SPOKANE VALLEY, Wash. — A new building permit filed in the City of Spokane Valley is dispelling some of the mystery surrounding a development that has only been known as "Project Fireball."
A permit filed by Plug Power on Friday, Feb. 5 for the site located at 17205 E. Garland Ave. lists the project name as "Amazon GEG2 Hydrogen Project." A building permit for the 1.5-million-square-foot development, identified in another planning document as a "distribution facility," was approved by the city just one day earlier and lists its price tag as $150.7 million.
Building permits were first filed for the construction project in October 2020. The parcel of land is owned by Centennial Properties Inc., located in downtown Spokane.
The Amazon fulfillment center located off Geiger Boulevard near the Spokane International Airport was originally known “Project Rose." It opened in June 2020 and is now the largest building in Eastern Washington.
The latest permit for the development in Spokane Valley lists the installation of Plug Power hydrogen storage and refueling infrastructure, including an outdoor liquid hydrogen tank and equipment pad and four indoor dispensers. Its price is listed at $500,000.
Plug Power is headquartered in New York but its West Coast office is located in Spokane Valley on Euclid Avenue.
Amazon has been tight-lipped about the new development in Spokane Valley. KREM 2 reached out to a spokesperson for comment on Wednesday but has not yet received a response.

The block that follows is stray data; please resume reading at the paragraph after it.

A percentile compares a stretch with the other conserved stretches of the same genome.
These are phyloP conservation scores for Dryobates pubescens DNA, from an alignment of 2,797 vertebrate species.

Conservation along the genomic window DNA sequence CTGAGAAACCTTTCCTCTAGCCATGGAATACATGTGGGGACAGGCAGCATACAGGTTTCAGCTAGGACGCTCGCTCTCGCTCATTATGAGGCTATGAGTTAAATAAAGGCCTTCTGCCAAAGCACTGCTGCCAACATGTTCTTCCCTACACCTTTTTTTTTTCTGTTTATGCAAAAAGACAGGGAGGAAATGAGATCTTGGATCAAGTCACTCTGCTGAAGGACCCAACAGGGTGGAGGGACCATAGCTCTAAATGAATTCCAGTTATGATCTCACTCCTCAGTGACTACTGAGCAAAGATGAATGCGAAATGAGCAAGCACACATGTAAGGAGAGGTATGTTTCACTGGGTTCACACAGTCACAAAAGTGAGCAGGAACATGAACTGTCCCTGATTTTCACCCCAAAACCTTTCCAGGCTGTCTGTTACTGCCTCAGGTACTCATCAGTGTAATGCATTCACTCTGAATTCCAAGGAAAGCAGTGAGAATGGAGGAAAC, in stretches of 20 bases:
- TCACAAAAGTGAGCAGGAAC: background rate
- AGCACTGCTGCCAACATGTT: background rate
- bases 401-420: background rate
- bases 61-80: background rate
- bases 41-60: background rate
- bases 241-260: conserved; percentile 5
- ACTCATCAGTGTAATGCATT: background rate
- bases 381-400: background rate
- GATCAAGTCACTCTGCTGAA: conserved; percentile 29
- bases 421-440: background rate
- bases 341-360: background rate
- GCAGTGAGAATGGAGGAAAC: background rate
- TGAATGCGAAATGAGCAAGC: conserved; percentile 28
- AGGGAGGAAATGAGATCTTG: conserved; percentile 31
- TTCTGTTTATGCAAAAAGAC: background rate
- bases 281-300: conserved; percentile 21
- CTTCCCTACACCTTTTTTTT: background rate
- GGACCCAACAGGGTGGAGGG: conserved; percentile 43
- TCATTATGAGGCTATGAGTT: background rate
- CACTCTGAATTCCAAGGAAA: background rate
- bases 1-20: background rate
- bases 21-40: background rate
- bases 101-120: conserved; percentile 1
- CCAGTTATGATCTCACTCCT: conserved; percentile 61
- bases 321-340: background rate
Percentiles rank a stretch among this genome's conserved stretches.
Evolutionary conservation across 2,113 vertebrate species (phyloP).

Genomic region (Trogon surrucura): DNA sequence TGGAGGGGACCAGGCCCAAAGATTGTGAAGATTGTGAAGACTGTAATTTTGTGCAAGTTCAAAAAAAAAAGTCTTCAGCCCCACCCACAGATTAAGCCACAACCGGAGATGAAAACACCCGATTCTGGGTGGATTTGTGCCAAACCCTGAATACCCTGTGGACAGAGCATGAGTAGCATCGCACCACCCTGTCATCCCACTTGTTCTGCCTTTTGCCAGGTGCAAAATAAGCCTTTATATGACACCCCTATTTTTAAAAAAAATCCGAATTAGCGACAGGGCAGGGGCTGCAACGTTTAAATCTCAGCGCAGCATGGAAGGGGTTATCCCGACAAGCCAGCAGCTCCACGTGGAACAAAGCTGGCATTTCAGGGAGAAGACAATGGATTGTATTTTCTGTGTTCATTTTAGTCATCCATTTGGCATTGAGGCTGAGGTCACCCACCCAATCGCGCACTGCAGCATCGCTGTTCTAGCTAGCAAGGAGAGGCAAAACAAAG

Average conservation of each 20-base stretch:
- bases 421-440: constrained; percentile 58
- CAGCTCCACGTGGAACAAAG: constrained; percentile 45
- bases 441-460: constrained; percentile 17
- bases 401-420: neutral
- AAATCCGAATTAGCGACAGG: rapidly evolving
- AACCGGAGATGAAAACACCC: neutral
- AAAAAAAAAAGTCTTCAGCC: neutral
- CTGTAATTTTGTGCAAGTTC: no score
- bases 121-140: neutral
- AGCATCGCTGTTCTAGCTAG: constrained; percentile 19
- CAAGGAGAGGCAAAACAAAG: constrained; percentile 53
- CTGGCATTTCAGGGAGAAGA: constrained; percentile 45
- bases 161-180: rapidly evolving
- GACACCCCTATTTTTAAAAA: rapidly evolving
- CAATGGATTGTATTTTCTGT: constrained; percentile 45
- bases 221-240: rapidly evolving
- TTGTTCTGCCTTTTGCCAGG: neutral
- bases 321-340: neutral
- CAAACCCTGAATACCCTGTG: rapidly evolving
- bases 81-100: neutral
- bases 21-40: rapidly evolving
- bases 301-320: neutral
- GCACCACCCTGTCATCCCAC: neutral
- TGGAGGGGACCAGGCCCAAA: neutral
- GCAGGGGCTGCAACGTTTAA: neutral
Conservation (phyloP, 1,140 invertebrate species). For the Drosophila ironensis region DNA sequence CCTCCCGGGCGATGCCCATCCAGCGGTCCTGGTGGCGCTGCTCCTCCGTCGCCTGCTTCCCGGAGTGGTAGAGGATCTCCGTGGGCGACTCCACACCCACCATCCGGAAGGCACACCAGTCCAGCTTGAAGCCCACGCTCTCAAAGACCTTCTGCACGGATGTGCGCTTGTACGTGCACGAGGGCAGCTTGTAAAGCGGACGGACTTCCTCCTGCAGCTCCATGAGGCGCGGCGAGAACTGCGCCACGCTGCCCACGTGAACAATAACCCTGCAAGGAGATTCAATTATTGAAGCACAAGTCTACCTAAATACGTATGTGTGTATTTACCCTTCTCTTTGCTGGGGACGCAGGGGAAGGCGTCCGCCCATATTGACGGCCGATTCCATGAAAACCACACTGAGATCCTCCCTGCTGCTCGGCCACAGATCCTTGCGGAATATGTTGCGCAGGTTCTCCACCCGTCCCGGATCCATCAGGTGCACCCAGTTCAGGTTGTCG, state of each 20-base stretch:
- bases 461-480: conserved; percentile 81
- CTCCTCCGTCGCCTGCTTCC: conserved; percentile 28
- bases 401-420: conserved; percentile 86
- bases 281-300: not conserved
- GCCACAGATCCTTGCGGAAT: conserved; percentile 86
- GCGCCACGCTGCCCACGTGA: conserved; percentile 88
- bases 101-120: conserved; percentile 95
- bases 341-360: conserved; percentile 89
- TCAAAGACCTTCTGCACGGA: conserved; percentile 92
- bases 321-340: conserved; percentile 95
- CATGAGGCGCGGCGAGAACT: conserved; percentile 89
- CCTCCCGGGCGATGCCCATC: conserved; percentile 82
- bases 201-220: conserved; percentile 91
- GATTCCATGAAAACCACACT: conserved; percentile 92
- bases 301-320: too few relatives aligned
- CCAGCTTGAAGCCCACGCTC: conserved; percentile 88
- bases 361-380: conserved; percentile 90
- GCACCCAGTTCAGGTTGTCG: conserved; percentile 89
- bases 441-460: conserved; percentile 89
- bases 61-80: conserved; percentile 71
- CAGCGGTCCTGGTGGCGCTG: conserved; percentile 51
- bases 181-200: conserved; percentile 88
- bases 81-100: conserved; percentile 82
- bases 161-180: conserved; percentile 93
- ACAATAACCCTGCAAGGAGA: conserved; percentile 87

This comes as permits filed with the City of Spokane in January show Amazon is planning to take over the former Lowe's building on North Division Street.
The 116,000 square-foot building is expected to serve as a delivery station, where team members will receive trucks full of orders then prepare them for delivery. There are part-time and full-time job opportunities at deliver stations, and shift are typically four to 10 hours long.
Site plans filed with the city say the delivery station will house a 9,600 square-foot office. There are also 117 parking spaces slated for employees, 73 spaces for trucks and fleet vans. City documents also indicate plans for a new loading dock and additional parking at a site south of the delivery center for fleet vans.
The interior demolition permit is valued at $200,000. However, the preliminary application filed with the city estimates the total cost of the project to be $15 million.
KREM's Amanda Roley contributed to this report.